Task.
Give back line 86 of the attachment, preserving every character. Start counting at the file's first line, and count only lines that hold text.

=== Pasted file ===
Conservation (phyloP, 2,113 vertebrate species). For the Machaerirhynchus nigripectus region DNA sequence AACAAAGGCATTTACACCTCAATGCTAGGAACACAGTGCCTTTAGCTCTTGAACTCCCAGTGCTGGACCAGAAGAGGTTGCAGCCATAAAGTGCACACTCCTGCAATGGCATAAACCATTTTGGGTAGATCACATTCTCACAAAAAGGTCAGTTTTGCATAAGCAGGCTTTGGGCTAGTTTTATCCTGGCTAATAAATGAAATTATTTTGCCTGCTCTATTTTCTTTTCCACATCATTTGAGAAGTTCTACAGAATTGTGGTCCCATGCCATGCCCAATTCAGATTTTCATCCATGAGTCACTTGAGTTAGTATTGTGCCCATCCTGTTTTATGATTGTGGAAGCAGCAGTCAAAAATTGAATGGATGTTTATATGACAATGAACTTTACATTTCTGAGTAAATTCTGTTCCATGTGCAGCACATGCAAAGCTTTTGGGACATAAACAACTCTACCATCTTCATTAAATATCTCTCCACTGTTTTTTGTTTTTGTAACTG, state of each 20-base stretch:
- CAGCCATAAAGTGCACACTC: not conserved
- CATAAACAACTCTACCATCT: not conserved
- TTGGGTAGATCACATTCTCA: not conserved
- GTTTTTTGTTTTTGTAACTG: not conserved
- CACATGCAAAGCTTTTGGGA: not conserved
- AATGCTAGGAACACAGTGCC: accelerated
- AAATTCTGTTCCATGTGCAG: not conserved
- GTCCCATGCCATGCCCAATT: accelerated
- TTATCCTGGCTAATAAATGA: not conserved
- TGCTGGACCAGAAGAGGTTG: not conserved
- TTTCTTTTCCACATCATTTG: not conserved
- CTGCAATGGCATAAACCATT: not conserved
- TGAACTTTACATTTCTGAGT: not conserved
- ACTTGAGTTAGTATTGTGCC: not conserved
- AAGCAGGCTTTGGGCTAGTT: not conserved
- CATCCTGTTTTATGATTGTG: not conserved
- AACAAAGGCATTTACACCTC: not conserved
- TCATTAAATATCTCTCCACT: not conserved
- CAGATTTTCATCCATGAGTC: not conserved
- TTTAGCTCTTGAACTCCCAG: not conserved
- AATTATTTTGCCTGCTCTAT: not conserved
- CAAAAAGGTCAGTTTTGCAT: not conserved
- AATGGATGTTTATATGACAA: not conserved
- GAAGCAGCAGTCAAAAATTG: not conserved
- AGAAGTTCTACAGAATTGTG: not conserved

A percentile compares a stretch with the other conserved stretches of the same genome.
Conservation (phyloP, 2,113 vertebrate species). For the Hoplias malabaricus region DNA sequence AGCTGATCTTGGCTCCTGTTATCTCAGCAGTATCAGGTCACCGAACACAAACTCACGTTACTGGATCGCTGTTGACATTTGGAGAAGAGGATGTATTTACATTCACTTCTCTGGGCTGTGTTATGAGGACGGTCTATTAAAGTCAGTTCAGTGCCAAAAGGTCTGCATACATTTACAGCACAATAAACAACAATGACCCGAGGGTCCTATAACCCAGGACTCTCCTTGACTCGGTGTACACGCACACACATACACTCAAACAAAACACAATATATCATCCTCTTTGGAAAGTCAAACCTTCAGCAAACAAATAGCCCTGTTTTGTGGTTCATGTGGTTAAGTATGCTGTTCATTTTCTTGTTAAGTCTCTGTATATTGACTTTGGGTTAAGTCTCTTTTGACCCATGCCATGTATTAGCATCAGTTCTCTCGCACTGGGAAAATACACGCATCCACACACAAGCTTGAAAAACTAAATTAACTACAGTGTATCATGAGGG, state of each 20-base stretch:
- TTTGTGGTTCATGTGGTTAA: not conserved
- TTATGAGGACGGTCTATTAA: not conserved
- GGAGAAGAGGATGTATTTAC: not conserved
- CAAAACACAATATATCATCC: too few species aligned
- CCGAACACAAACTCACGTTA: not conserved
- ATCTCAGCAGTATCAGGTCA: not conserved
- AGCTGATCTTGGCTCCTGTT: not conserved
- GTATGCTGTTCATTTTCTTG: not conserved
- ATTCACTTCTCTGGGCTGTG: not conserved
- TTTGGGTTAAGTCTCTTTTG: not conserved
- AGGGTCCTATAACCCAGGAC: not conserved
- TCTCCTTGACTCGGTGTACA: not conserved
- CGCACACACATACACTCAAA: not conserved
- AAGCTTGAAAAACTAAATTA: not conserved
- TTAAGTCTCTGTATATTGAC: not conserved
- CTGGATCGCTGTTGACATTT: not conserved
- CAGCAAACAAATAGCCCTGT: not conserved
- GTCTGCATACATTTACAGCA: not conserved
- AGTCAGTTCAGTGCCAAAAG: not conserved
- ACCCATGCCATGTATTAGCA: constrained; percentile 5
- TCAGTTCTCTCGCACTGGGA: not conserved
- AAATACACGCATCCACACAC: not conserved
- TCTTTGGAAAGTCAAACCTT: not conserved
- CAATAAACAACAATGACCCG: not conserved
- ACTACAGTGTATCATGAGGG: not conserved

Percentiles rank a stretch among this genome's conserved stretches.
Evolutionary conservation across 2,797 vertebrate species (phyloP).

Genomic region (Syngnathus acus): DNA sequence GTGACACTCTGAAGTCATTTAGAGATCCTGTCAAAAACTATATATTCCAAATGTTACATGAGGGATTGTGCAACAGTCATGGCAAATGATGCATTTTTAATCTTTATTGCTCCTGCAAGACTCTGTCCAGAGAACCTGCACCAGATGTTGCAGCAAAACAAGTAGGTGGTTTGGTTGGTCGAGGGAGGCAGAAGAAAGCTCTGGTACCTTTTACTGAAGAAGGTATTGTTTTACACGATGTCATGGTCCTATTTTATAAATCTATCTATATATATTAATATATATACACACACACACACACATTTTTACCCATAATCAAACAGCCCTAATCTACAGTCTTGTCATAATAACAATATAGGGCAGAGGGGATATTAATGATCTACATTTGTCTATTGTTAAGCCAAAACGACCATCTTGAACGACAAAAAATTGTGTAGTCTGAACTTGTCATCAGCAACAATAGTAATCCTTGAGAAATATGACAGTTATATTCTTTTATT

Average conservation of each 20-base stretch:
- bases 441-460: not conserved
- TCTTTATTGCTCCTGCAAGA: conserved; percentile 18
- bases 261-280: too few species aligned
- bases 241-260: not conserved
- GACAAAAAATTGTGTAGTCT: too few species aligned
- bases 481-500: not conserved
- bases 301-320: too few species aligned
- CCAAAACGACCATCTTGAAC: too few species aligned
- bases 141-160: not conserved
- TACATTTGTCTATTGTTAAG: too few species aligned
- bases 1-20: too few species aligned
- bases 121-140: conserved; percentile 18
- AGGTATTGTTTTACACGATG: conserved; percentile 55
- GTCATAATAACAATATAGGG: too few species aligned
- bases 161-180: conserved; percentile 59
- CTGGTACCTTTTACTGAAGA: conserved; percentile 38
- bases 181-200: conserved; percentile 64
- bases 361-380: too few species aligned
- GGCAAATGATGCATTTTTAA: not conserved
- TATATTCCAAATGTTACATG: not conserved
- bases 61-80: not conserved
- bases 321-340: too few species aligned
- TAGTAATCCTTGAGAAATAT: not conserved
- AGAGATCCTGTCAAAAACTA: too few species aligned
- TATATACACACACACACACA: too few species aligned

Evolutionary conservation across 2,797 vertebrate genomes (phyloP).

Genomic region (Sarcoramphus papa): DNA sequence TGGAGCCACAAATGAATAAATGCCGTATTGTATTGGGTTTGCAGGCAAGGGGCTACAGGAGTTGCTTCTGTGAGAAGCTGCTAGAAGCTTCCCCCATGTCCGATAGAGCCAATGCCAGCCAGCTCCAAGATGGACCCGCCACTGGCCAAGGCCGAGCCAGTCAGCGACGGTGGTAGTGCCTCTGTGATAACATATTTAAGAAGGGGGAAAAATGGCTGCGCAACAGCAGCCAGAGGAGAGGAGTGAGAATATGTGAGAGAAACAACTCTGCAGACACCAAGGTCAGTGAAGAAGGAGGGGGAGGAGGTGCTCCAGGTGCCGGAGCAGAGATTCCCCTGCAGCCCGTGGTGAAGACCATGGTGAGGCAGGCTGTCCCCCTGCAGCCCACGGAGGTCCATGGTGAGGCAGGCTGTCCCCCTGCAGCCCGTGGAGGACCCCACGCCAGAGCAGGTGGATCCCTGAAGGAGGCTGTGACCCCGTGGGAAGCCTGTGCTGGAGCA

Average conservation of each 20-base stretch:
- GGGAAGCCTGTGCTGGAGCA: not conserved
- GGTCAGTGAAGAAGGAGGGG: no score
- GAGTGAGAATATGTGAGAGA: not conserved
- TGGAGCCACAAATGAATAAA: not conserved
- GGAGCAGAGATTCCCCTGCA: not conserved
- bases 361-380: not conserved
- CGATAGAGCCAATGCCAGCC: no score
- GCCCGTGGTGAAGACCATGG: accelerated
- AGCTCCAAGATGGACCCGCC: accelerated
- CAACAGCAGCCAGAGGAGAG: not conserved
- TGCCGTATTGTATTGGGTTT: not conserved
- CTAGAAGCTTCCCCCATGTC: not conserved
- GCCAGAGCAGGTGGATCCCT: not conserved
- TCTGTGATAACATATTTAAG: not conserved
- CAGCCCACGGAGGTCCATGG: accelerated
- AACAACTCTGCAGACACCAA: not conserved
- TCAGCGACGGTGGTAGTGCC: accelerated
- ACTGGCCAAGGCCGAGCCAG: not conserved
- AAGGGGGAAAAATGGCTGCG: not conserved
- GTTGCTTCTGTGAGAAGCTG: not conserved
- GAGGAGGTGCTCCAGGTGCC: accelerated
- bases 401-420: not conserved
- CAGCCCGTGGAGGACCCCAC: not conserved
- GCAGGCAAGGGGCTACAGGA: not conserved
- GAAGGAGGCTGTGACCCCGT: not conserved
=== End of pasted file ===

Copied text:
- GGGAAGCCTGTGCTGGAGCA: not conserved